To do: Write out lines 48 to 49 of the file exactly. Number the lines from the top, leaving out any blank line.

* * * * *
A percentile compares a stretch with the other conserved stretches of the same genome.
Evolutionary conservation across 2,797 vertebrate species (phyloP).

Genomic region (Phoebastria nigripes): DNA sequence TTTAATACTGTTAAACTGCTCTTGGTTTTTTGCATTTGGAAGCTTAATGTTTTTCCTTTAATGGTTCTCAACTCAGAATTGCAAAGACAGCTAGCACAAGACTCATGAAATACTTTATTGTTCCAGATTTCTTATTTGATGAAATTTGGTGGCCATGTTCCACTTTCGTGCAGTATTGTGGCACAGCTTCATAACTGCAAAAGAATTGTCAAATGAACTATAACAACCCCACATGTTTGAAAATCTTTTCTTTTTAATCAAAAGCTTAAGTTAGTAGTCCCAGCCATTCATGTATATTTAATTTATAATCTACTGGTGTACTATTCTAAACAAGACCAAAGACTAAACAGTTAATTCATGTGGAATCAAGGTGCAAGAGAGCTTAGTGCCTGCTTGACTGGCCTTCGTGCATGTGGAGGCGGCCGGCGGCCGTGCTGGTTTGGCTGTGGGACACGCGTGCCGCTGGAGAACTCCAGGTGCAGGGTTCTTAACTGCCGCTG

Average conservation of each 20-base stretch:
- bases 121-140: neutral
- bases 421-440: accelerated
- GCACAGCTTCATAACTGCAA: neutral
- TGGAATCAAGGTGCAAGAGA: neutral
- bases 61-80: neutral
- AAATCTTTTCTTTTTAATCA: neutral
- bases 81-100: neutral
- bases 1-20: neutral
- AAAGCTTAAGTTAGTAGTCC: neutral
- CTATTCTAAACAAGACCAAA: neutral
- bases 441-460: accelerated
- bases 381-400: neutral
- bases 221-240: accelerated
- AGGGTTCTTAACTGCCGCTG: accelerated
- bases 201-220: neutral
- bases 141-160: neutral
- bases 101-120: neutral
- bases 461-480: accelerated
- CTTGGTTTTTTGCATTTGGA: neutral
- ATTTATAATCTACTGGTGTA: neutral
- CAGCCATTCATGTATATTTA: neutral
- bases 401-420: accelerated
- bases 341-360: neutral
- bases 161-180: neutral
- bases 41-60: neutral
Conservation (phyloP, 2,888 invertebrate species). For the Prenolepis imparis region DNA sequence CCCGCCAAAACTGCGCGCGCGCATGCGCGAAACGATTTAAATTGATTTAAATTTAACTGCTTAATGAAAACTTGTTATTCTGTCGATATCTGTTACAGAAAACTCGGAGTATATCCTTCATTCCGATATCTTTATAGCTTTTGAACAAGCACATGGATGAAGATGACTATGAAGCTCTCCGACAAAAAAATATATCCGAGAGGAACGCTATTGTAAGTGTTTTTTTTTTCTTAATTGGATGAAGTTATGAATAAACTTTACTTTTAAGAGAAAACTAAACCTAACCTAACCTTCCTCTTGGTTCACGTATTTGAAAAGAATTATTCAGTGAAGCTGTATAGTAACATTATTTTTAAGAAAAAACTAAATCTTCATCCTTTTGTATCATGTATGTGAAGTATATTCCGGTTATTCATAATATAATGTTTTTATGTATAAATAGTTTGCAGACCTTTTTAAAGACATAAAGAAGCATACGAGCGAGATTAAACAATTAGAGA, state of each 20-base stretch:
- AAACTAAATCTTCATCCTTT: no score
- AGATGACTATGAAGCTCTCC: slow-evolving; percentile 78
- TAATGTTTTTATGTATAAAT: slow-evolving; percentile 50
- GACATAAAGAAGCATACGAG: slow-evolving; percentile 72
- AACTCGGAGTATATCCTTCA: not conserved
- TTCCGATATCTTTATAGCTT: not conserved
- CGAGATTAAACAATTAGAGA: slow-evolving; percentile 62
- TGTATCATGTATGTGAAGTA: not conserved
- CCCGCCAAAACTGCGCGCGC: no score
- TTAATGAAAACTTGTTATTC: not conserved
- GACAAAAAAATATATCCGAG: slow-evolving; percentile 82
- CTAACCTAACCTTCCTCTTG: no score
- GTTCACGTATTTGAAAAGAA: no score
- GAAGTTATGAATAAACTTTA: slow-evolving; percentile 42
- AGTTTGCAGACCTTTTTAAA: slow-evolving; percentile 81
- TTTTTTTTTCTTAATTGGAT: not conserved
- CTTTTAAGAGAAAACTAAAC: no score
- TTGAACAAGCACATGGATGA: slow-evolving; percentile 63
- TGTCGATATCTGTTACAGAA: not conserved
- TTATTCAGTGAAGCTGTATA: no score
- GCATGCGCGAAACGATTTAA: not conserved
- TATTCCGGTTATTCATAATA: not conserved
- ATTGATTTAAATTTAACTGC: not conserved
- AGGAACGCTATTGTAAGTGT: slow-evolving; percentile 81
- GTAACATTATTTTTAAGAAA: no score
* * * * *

- TTGAACAAGCACATGGATGA: slow-evolving; percentile 63
- TGTCGATATCTGTTACAGAA: not conserved